We also prioritize these areas differently by division, age group, and academic discipline. But, because we have built a common language and framework for MBE and used it to train all our teachers, we can more easily coordinate our approach across these groups. We also know that needs, priorities, and impact will change throughout the school year. Therefore, we have also built in time for our teachers to meet, discuss their MBE-informed successes, challenges, and current needs, and plan what to do next. We know from research that good professional development needs to be sustained, iterative, and focused on what students actually need. This year, more than any other year, we need to plan this into our schedule.
Schools and teachers around the world are at very different places in their year. Some schools in the US are a month into the year, and our friends in Sydney, Australia are only a few months away from their summer holiday. Whether you are at the beginning, middle, or end of the school year, we owe it to our students to use evidence to inform our daily work with them. Use MBE as a lens to help you find an area or two to tackle. Use MBE as a toolkit to find strategies that could help in these areas (our Research Base may help you here). Try something out, collect whatever easy-to-gather evidence and observations to see how it worked, and iterate from there. Find an MBE friend to share stories with and, occasionally, because it is the nature of our profession, to offload your “you won’t believe…” stories with.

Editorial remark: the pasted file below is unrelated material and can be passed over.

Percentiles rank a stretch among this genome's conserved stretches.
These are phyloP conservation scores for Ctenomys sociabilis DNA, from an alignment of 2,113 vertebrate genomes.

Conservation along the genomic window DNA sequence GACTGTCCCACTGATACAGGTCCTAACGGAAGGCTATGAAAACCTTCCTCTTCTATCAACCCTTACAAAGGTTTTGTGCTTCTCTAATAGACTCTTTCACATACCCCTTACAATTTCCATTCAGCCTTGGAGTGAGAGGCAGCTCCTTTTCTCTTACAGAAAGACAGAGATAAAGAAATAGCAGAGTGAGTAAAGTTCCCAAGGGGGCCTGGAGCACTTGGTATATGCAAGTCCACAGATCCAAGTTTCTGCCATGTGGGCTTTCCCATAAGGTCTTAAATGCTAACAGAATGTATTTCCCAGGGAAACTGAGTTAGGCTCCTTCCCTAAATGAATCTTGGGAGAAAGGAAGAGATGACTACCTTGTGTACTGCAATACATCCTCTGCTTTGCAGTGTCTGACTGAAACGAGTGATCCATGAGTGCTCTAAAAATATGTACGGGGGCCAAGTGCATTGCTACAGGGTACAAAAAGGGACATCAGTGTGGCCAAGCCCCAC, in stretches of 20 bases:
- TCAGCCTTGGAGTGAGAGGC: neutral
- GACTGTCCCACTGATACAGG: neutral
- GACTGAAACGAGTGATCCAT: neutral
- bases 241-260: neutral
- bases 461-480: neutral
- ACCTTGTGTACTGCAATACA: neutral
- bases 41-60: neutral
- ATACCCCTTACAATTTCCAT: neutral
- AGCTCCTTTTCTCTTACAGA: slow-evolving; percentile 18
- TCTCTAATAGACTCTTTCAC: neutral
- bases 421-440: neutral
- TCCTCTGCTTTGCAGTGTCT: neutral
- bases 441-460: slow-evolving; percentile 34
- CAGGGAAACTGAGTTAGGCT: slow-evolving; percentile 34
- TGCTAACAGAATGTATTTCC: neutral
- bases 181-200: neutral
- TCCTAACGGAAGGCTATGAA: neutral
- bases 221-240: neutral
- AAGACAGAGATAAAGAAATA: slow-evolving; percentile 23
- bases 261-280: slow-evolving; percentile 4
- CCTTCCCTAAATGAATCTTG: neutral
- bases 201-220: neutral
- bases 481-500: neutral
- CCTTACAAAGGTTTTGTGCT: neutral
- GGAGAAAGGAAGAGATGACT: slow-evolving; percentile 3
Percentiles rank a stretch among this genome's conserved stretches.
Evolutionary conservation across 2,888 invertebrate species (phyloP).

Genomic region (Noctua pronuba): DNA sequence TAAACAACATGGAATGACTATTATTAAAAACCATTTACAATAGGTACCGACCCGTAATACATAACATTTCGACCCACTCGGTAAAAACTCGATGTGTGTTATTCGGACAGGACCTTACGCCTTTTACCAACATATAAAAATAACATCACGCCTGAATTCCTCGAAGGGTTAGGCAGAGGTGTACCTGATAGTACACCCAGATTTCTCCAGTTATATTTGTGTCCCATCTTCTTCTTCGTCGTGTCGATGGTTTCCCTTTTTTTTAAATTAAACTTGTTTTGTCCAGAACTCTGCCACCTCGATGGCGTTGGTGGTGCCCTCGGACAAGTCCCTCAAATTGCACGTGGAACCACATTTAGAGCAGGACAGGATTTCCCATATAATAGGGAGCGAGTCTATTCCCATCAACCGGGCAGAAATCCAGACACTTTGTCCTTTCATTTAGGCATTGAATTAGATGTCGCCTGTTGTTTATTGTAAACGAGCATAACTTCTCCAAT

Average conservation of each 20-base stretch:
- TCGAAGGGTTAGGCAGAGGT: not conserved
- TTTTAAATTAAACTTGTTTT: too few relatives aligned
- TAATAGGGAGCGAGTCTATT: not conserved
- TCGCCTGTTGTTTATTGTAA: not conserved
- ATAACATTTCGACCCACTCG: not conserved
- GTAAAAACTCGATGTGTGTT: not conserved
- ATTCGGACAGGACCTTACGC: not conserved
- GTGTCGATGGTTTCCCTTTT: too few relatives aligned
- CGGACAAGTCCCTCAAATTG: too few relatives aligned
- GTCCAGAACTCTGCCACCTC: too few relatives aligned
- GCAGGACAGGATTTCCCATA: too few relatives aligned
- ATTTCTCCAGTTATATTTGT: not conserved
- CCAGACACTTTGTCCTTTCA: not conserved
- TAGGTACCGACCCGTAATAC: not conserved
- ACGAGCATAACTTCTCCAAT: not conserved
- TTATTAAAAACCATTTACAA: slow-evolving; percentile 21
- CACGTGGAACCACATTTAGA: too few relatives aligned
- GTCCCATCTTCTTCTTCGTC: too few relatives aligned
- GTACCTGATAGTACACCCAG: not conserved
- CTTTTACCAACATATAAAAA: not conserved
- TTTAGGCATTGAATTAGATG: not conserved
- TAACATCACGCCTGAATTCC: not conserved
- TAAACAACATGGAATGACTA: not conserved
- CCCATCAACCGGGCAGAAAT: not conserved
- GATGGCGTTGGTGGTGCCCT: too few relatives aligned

And, please, let us know what MBE strategies you have chosen for your students and your school during another complex school year. We would love to share your stories with the growing international community of research-informed teachers and schools.
About Our Authors